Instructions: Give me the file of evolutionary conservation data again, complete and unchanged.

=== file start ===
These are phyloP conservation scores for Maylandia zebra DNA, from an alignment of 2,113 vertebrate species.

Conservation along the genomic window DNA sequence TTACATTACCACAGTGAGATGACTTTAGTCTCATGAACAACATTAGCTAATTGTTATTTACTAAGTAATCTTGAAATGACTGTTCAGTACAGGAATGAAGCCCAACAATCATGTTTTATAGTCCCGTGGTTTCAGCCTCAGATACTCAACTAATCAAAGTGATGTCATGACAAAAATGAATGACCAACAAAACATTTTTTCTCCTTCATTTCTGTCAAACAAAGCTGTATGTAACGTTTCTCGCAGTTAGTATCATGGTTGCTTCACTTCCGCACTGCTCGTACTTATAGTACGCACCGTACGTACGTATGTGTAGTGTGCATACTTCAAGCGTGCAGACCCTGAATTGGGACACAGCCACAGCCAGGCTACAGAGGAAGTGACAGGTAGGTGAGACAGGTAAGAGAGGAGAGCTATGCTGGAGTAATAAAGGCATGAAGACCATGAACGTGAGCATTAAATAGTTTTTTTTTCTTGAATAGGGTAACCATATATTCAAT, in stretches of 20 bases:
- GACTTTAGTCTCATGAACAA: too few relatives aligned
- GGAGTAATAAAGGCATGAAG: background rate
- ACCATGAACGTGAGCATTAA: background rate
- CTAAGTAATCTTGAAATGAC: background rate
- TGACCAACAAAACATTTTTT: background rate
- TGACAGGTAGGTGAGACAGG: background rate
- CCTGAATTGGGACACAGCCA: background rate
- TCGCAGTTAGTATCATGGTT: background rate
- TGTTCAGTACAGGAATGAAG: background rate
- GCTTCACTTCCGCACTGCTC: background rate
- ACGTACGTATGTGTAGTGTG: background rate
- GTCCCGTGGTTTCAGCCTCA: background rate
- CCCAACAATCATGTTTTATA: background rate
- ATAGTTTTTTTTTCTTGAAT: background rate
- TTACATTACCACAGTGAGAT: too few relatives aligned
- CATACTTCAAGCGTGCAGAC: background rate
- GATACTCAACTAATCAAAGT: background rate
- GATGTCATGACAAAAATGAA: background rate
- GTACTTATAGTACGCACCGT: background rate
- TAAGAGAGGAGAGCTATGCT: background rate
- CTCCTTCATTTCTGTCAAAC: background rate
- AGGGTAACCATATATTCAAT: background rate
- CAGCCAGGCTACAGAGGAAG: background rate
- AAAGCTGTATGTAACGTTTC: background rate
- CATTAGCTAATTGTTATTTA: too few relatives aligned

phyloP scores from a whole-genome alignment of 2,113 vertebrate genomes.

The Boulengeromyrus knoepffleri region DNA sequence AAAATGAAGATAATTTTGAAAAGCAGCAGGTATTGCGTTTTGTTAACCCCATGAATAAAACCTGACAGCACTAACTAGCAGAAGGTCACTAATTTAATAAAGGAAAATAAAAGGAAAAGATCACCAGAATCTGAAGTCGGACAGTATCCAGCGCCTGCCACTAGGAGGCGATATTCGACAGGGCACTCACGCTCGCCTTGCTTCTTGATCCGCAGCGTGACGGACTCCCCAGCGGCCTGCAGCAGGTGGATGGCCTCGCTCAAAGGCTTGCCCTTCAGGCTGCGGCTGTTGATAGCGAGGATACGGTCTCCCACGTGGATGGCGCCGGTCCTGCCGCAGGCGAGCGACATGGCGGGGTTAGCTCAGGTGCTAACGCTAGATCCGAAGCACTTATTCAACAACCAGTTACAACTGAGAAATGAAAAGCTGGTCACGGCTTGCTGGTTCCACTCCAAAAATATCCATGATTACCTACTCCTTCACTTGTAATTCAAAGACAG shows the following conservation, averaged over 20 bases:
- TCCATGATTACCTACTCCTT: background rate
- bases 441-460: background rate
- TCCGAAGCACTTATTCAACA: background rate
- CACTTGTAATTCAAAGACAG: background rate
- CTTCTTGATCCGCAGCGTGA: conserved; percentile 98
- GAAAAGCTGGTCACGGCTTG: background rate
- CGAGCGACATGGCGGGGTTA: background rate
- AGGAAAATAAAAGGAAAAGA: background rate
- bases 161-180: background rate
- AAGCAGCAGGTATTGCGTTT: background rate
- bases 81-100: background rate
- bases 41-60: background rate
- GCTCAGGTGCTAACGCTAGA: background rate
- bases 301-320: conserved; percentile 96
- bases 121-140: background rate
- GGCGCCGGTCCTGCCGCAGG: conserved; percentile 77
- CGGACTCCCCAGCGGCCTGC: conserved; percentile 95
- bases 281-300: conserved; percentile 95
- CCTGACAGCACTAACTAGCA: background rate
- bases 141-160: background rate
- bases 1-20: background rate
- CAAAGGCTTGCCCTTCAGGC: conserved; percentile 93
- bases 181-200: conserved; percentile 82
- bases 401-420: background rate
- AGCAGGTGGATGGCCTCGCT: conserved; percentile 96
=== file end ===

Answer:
These are phyloP conservation scores for Maylandia zebra DNA, from an alignment of 2,113 vertebrate species.

Conservation along the genomic window DNA sequence TTACATTACCACAGTGAGATGACTTTAGTCTCATGAACAACATTAGCTAATTGTTATTTACTAAGTAATCTTGAAATGACTGTTCAGTACAGGAATGAAGCCCAACAATCATGTTTTATAGTCCCGTGGTTTCAGCCTCAGATACTCAACTAATCAAAGTGATGTCATGACAAAAATGAATGACCAACAAAACATTTTTTCTCCTTCATTTCTGTCAAACAAAGCTGTATGTAACGTTTCTCGCAGTTAGTATCATGGTTGCTTCACTTCCGCACTGCTCGTACTTATAGTACGCACCGTACGTACGTATGTGTAGTGTGCATACTTCAAGCGTGCAGACCCTGAATTGGGACACAGCCACAGCCAGGCTACAGAGGAAGTGACAGGTAGGTGAGACAGGTAAGAGAGGAGAGCTATGCTGGAGTAATAAAGGCATGAAGACCATGAACGTGAGCATTAAATAGTTTTTTTTTCTTGAATAGGGTAACCATATATTCAAT, in stretches of 20 bases:
- GACTTTAGTCTCATGAACAA: too few relatives aligned
- GGAGTAATAAAGGCATGAAG: background rate
- ACCATGAACGTGAGCATTAA: background rate
- CTAAGTAATCTTGAAATGAC: background rate
- TGACCAACAAAACATTTTTT: background rate
- TGACAGGTAGGTGAGACAGG: background rate
- CCTGAATTGGGACACAGCCA: background rate
- TCGCAGTTAGTATCATGGTT: background rate
- TGTTCAGTACAGGAATGAAG: background rate
- GCTTCACTTCCGCACTGCTC: background rate
- ACGTACGTATGTGTAGTGTG: background rate
- GTCCCGTGGTTTCAGCCTCA: background rate
- CCCAACAATCATGTTTTATA: background rate
- ATAGTTTTTTTTTCTTGAAT: background rate
- TTACATTACCACAGTGAGAT: too few relatives aligned
- CATACTTCAAGCGTGCAGAC: background rate
- GATACTCAACTAATCAAAGT: background rate
- GATGTCATGACAAAAATGAA: background rate
- GTACTTATAGTACGCACCGT: background rate
- TAAGAGAGGAGAGCTATGCT: background rate
- CTCCTTCATTTCTGTCAAAC: background rate
- AGGGTAACCATATATTCAAT: background rate
- CAGCCAGGCTACAGAGGAAG: background rate
- AAAGCTGTATGTAACGTTTC: background rate
- CATTAGCTAATTGTTATTTA: too few relatives aligned

phyloP scores from a whole-genome alignment of 2,113 vertebrate genomes.

The Boulengeromyrus knoepffleri region DNA sequence AAAATGAAGATAATTTTGAAAAGCAGCAGGTATTGCGTTTTGTTAACCCCATGAATAAAACCTGACAGCACTAACTAGCAGAAGGTCACTAATTTAATAAAGGAAAATAAAAGGAAAAGATCACCAGAATCTGAAGTCGGACAGTATCCAGCGCCTGCCACTAGGAGGCGATATTCGACAGGGCACTCACGCTCGCCTTGCTTCTTGATCCGCAGCGTGACGGACTCCCCAGCGGCCTGCAGCAGGTGGATGGCCTCGCTCAAAGGCTTGCCCTTCAGGCTGCGGCTGTTGATAGCGAGGATACGGTCTCCCACGTGGATGGCGCCGGTCCTGCCGCAGGCGAGCGACATGGCGGGGTTAGCTCAGGTGCTAACGCTAGATCCGAAGCACTTATTCAACAACCAGTTACAACTGAGAAATGAAAAGCTGGTCACGGCTTGCTGGTTCCACTCCAAAAATATCCATGATTACCTACTCCTTCACTTGTAATTCAAAGACAG shows the following conservation, averaged over 20 bases:
- TCCATGATTACCTACTCCTT: background rate
- bases 441-460: background rate
- TCCGAAGCACTTATTCAACA: background rate
- CACTTGTAATTCAAAGACAG: background rate
- CTTCTTGATCCGCAGCGTGA: conserved; percentile 98
- GAAAAGCTGGTCACGGCTTG: background rate
- CGAGCGACATGGCGGGGTTA: background rate
- AGGAAAATAAAAGGAAAAGA: background rate
- bases 161-180: background rate
- AAGCAGCAGGTATTGCGTTT: background rate
- bases 81-100: background rate
- bases 41-60: background rate
- GCTCAGGTGCTAACGCTAGA: background rate
- bases 301-320: conserved; percentile 96
- bases 121-140: background rate
- GGCGCCGGTCCTGCCGCAGG: conserved; percentile 77
- CGGACTCCCCAGCGGCCTGC: conserved; percentile 95
- bases 281-300: conserved; percentile 95
- CCTGACAGCACTAACTAGCA: background rate
- bases 141-160: background rate
- bases 1-20: background rate
- CAAAGGCTTGCCCTTCAGGC: conserved; percentile 93
- bases 181-200: conserved; percentile 82
- bases 401-420: background rate
- AGCAGGTGGATGGCCTCGCT: conserved; percentile 96